Stabilization — Klout and its social influence comrades have the unenviable task of scaling fast and iterating in public. Being publicly scored and evaluated pushed a hot button with a lot of people and a rash of PR gaffes seriously hurt the credibility of the genre to the point that people could not get past the damage to rationally assess the potential of the technology. Thankfully a lot of that drama is in the past. Scores have slowly stabilized, scamming has been addressed, and the focus is on progress instead of PR spin. The debate is generally becoming less emotional and more intellectual, although many people are still rolling old tapes.

New commercial development — Nearly all the major social influence programs are finding footing with customers. Klout announced new partnerships with Microsoft and ESPN. Kred has introduced a dizzying array of features that slice and dice scores a dozen different ways. PeerIndex has evolved to become a UK-focused discount shopping site. Appinions is gaining ground with a subscription model. Almost every PR, advertising, and marketing firm is trying figure out how these useful new tools can be integrated into marketing campaigns, or even coming up with versions of their own. The idea of “social influence marketing” is moving into mainstream marketing budgets.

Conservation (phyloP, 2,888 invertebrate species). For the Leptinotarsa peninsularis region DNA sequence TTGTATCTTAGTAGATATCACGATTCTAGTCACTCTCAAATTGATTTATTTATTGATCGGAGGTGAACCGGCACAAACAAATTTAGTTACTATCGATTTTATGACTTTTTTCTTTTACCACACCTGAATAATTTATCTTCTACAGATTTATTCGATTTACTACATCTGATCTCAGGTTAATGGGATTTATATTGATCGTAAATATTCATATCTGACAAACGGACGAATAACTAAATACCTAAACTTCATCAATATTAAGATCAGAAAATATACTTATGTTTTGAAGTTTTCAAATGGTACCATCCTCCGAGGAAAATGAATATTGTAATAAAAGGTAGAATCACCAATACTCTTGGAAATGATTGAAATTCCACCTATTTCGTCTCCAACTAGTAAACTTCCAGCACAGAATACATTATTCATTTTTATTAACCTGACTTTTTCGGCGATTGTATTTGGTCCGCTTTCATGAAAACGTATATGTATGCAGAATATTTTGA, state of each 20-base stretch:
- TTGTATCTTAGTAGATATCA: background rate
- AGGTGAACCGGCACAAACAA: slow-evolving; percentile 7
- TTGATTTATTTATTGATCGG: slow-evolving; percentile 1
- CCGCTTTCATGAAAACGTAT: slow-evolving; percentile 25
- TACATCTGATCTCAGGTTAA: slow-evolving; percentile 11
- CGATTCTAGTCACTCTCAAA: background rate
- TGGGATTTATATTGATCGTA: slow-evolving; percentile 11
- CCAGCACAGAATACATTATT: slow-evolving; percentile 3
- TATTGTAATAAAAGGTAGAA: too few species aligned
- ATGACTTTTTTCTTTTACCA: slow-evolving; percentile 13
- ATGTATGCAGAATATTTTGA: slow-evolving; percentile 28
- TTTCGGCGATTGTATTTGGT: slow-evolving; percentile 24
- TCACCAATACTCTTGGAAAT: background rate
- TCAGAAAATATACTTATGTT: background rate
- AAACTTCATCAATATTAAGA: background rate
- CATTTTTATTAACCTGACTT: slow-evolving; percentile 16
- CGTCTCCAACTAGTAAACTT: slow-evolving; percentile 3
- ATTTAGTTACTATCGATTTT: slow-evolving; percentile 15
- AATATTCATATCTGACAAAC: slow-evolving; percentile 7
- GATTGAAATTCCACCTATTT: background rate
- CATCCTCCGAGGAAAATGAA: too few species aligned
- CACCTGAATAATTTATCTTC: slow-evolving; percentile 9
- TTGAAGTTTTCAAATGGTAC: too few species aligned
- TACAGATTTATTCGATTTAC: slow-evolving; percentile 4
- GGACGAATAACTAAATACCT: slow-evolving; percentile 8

The bad.

The social influence feeding frenzy — In the past 12 months there has been a feeding frenzy of misguided PR and marketing people trying to hook up with “influencers,” in a desperate attempt to ride the wave.  As somebody typically on the receiving end of this behavior, I can say that 99% of the activity is crap.  I especially feel sorry for the most popular mommy bloggers who are deluged with offers and incentives. Everybody wants a piece of an influencer but most are clueless on how to do it well.  It’s still about relationships, folks.